Published May 2017
Ethylene is primarily a petrochemically derived monomer used as a feedstock in the manufacture of plastics, fibers, and other organic chemicals that are ultimately consumed in the packaging, transportation, and construction industries, as well as a multitude of industrial and consumer markets. Nondurable or consumable end uses—in particular, packaging— account for more than half of ethylene derivative consumption worldwide. One particular plastic resin, polyethylene, accounts for nearly 62% of total ethylene consumption. Because ethylene is one of the largest-volume petrochemicals worldwide, with such a diverse derivative portfolio (including nondurable and durable end uses), ethylene consumption is sensitive to both economic and energy cycles. Moreover, because of its size and broad usage, ethylene is often used as a benchmark for the performance of the petrochemical industry as a whole.
During 2011–16, world ethylene consumption grew at an average rate of about 3% per year, while capacity increased at a slower rate of about 2%, leading to higher utilization rates.
The following pie chart shows world consumption of ethylene:
Polyethylene, the largest ethylene derivative market, accounted for nearly 62% of global ethylene consumption in 2016. Markets include film, packaging, containers, and articles for home and light industrial use. During 2016–21, polyethylene will continue to be the largest consumer of ethylene, growing at an average rate of 4.0% per year to account for more than 63% of the ethylene market in 2021.
The next-largest derivative market is ethylene oxide for ethylene glycol used primarily to produce polyethylene terephthalate (PET), which used in polyester fibers, bottles and polyester film. In 2016, ethylene oxide accounted for 15% of total world consumption. Ethylene oxide/glycol is expected to grow at about 2.6% per year for the next five years. The Indian Subcontinent and Southeast Asia will account for most of the growth in this market, as ethylene oxide production is expanding to feed the regions’ downstream PET and polyester fibers businesses.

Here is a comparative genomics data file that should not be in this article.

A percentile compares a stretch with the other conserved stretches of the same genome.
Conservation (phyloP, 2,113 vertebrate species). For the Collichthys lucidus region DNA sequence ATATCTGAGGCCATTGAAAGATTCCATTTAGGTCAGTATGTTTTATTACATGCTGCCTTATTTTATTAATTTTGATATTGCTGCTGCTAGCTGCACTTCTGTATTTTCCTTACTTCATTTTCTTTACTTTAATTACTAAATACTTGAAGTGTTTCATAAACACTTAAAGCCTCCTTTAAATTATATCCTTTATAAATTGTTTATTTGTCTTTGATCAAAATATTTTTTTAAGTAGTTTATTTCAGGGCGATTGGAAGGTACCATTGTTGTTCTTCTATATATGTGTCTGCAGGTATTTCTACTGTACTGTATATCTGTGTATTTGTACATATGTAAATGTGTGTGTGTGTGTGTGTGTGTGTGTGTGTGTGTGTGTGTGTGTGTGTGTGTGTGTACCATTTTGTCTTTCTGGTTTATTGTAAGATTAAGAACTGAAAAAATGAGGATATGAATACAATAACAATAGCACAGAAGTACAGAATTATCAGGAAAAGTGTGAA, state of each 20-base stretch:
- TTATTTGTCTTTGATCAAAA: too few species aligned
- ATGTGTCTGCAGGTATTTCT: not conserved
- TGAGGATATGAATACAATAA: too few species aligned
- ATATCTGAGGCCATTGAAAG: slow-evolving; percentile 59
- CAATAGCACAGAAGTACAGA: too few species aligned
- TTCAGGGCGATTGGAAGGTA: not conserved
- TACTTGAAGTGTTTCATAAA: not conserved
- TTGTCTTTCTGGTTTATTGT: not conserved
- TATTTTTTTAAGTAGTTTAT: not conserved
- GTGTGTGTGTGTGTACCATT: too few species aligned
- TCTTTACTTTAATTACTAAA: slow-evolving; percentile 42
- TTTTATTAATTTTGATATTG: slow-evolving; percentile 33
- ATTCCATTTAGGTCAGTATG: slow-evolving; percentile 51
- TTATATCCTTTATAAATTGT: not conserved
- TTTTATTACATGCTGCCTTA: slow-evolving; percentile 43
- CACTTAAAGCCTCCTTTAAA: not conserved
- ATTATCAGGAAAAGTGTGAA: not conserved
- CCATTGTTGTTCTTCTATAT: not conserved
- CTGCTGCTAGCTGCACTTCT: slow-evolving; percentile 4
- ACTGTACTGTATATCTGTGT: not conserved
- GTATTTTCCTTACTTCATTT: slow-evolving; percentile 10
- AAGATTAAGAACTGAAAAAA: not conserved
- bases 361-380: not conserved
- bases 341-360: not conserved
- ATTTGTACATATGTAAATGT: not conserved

Ethylene dichloride accounted for 9% of the world ethylene market in 2016. The United States (31%), Western Europe (19%), and China and Japan (9% each) have the highest regional share for ethylene dichloride. Ethylene consumption for ethylene dichloride (primarily for vinyl chloride and polyvinyl chloride resin) will grow at an average annual rate of about 2%, with the United States, the Indian Subcontinent, and the Middle East, accounting for more than 60% of the increased ethylene consumption.
Growth in world ethylene consumption will be driven by growth in the use of polyethylene for consumables; ethylene oxide/glycol for polyethylene terephthalate (PET) resins for polyester fiber, bottles, and other packaging; and ethylene dichloride for PVC uses in construction and pipe. Together these end uses represent about 72% of world ethylene consumption.
Global demand for ethylene is forecast to grow faster than average world GDP growth rates over the next five years. The most important regions in terms of growth are India (about 11% average annual growth), the CIS and Baltic States (about 8% average annual growth), the United States (about 5.8% average annual growth), China (about 5.6% average annual growth), and the Middle East (2.5% average annual growth). These five regions account for 89% of the volume growth between 2016 and 2021. Western Europe and Japan are expected to consume less ethylene in the next five years, as their regional markets are mature and their production is based on less-economic feedstocks (naphtha/heavy feeds), making it increasingly difficult to compete in the global ethylene derivative export market.
Ethylene consumption is expected to grow at about 3–4% per year over the next five years. Capacity additions will match this growth.